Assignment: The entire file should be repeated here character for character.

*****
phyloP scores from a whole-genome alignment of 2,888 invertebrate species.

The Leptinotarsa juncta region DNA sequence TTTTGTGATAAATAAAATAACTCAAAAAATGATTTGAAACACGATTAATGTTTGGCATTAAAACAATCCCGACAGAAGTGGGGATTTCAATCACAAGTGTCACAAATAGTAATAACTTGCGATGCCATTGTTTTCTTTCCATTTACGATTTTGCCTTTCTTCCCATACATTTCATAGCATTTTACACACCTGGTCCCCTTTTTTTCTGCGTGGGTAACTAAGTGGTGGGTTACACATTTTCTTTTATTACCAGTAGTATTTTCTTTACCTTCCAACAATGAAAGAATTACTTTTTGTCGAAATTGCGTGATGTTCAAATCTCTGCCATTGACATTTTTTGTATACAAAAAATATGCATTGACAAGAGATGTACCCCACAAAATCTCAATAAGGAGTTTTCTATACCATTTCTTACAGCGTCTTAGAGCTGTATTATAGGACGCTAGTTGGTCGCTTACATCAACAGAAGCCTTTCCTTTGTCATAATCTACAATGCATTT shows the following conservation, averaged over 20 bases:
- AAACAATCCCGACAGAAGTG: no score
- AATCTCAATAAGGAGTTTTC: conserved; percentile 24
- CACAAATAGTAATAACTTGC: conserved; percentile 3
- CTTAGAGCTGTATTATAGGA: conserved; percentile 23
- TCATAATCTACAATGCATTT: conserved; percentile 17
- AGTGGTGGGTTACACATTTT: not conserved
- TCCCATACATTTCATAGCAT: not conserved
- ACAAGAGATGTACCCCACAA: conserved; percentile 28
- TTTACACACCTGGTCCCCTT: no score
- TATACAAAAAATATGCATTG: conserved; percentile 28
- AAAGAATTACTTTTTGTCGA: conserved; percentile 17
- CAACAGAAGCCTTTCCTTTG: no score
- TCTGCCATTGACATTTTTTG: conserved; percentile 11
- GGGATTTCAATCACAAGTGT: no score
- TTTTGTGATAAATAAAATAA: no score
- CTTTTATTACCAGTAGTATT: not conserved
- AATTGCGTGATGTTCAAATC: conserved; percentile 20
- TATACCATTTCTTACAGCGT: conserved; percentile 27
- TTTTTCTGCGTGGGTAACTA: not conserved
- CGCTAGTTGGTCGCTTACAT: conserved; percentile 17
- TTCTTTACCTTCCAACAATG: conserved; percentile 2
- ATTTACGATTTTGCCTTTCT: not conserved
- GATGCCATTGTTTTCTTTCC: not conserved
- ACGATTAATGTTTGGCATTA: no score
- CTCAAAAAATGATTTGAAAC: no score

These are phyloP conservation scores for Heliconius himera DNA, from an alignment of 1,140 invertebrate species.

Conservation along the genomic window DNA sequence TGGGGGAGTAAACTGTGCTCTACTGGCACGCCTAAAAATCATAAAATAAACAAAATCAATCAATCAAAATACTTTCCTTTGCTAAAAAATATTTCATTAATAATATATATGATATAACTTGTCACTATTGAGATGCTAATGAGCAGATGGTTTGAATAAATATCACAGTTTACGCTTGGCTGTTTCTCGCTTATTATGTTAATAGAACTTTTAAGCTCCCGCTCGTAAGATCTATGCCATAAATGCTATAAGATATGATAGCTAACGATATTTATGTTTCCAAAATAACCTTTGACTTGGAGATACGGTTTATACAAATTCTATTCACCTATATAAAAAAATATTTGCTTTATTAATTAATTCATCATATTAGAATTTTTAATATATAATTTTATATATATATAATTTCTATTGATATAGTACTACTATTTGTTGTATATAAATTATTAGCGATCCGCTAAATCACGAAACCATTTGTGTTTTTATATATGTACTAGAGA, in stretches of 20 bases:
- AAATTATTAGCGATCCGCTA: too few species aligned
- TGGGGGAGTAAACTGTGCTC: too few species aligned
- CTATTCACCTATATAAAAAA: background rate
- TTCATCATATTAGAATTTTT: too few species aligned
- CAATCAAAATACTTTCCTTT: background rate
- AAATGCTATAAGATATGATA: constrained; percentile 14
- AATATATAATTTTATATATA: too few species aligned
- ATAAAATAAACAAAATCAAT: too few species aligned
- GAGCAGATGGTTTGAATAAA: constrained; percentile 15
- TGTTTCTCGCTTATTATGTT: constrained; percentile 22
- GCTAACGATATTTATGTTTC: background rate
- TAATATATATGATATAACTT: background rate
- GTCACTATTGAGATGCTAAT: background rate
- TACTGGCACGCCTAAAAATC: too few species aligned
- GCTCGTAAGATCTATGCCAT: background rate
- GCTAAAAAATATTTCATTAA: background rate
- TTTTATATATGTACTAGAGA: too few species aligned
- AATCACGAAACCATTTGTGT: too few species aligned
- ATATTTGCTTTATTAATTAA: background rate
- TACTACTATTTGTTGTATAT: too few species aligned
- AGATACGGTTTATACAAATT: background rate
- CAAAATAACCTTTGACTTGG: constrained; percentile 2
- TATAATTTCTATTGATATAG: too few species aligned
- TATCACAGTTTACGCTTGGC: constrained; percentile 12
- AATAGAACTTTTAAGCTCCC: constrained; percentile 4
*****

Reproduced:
phyloP scores from a whole-genome alignment of 2,888 invertebrate species.

The Leptinotarsa juncta region DNA sequence TTTTGTGATAAATAAAATAACTCAAAAAATGATTTGAAACACGATTAATGTTTGGCATTAAAACAATCCCGACAGAAGTGGGGATTTCAATCACAAGTGTCACAAATAGTAATAACTTGCGATGCCATTGTTTTCTTTCCATTTACGATTTTGCCTTTCTTCCCATACATTTCATAGCATTTTACACACCTGGTCCCCTTTTTTTCTGCGTGGGTAACTAAGTGGTGGGTTACACATTTTCTTTTATTACCAGTAGTATTTTCTTTACCTTCCAACAATGAAAGAATTACTTTTTGTCGAAATTGCGTGATGTTCAAATCTCTGCCATTGACATTTTTTGTATACAAAAAATATGCATTGACAAGAGATGTACCCCACAAAATCTCAATAAGGAGTTTTCTATACCATTTCTTACAGCGTCTTAGAGCTGTATTATAGGACGCTAGTTGGTCGCTTACATCAACAGAAGCCTTTCCTTTGTCATAATCTACAATGCATTT shows the following conservation, averaged over 20 bases:
- AAACAATCCCGACAGAAGTG: no score
- AATCTCAATAAGGAGTTTTC: conserved; percentile 24
- CACAAATAGTAATAACTTGC: conserved; percentile 3
- CTTAGAGCTGTATTATAGGA: conserved; percentile 23
- TCATAATCTACAATGCATTT: conserved; percentile 17
- AGTGGTGGGTTACACATTTT: not conserved
- TCCCATACATTTCATAGCAT: not conserved
- ACAAGAGATGTACCCCACAA: conserved; percentile 28
- TTTACACACCTGGTCCCCTT: no score
- TATACAAAAAATATGCATTG: conserved; percentile 28
- AAAGAATTACTTTTTGTCGA: conserved; percentile 17
- CAACAGAAGCCTTTCCTTTG: no score
- TCTGCCATTGACATTTTTTG: conserved; percentile 11
- GGGATTTCAATCACAAGTGT: no score
- TTTTGTGATAAATAAAATAA: no score
- CTTTTATTACCAGTAGTATT: not conserved
- AATTGCGTGATGTTCAAATC: conserved; percentile 20
- TATACCATTTCTTACAGCGT: conserved; percentile 27
- TTTTTCTGCGTGGGTAACTA: not conserved
- CGCTAGTTGGTCGCTTACAT: conserved; percentile 17
- TTCTTTACCTTCCAACAATG: conserved; percentile 2
- ATTTACGATTTTGCCTTTCT: not conserved
- GATGCCATTGTTTTCTTTCC: not conserved
- ACGATTAATGTTTGGCATTA: no score
- CTCAAAAAATGATTTGAAAC: no score

These are phyloP conservation scores for Heliconius himera DNA, from an alignment of 1,140 invertebrate species.

Conservation along the genomic window DNA sequence TGGGGGAGTAAACTGTGCTCTACTGGCACGCCTAAAAATCATAAAATAAACAAAATCAATCAATCAAAATACTTTCCTTTGCTAAAAAATATTTCATTAATAATATATATGATATAACTTGTCACTATTGAGATGCTAATGAGCAGATGGTTTGAATAAATATCACAGTTTACGCTTGGCTGTTTCTCGCTTATTATGTTAATAGAACTTTTAAGCTCCCGCTCGTAAGATCTATGCCATAAATGCTATAAGATATGATAGCTAACGATATTTATGTTTCCAAAATAACCTTTGACTTGGAGATACGGTTTATACAAATTCTATTCACCTATATAAAAAAATATTTGCTTTATTAATTAATTCATCATATTAGAATTTTTAATATATAATTTTATATATATATAATTTCTATTGATATAGTACTACTATTTGTTGTATATAAATTATTAGCGATCCGCTAAATCACGAAACCATTTGTGTTTTTATATATGTACTAGAGA, in stretches of 20 bases:
- AAATTATTAGCGATCCGCTA: too few species aligned
- TGGGGGAGTAAACTGTGCTC: too few species aligned
- CTATTCACCTATATAAAAAA: background rate
- TTCATCATATTAGAATTTTT: too few species aligned
- CAATCAAAATACTTTCCTTT: background rate
- AAATGCTATAAGATATGATA: constrained; percentile 14
- AATATATAATTTTATATATA: too few species aligned
- ATAAAATAAACAAAATCAAT: too few species aligned
- GAGCAGATGGTTTGAATAAA: constrained; percentile 15
- TGTTTCTCGCTTATTATGTT: constrained; percentile 22
- GCTAACGATATTTATGTTTC: background rate
- TAATATATATGATATAACTT: background rate
- GTCACTATTGAGATGCTAAT: background rate
- TACTGGCACGCCTAAAAATC: too few species aligned
- GCTCGTAAGATCTATGCCAT: background rate
- GCTAAAAAATATTTCATTAA: background rate
- TTTTATATATGTACTAGAGA: too few species aligned
- AATCACGAAACCATTTGTGT: too few species aligned
- ATATTTGCTTTATTAATTAA: background rate
- TACTACTATTTGTTGTATAT: too few species aligned
- AGATACGGTTTATACAAATT: background rate
- CAAAATAACCTTTGACTTGG: constrained; percentile 2
- TATAATTTCTATTGATATAG: too few species aligned
- TATCACAGTTTACGCTTGGC: constrained; percentile 12
- AATAGAACTTTTAAGCTCCC: constrained; percentile 4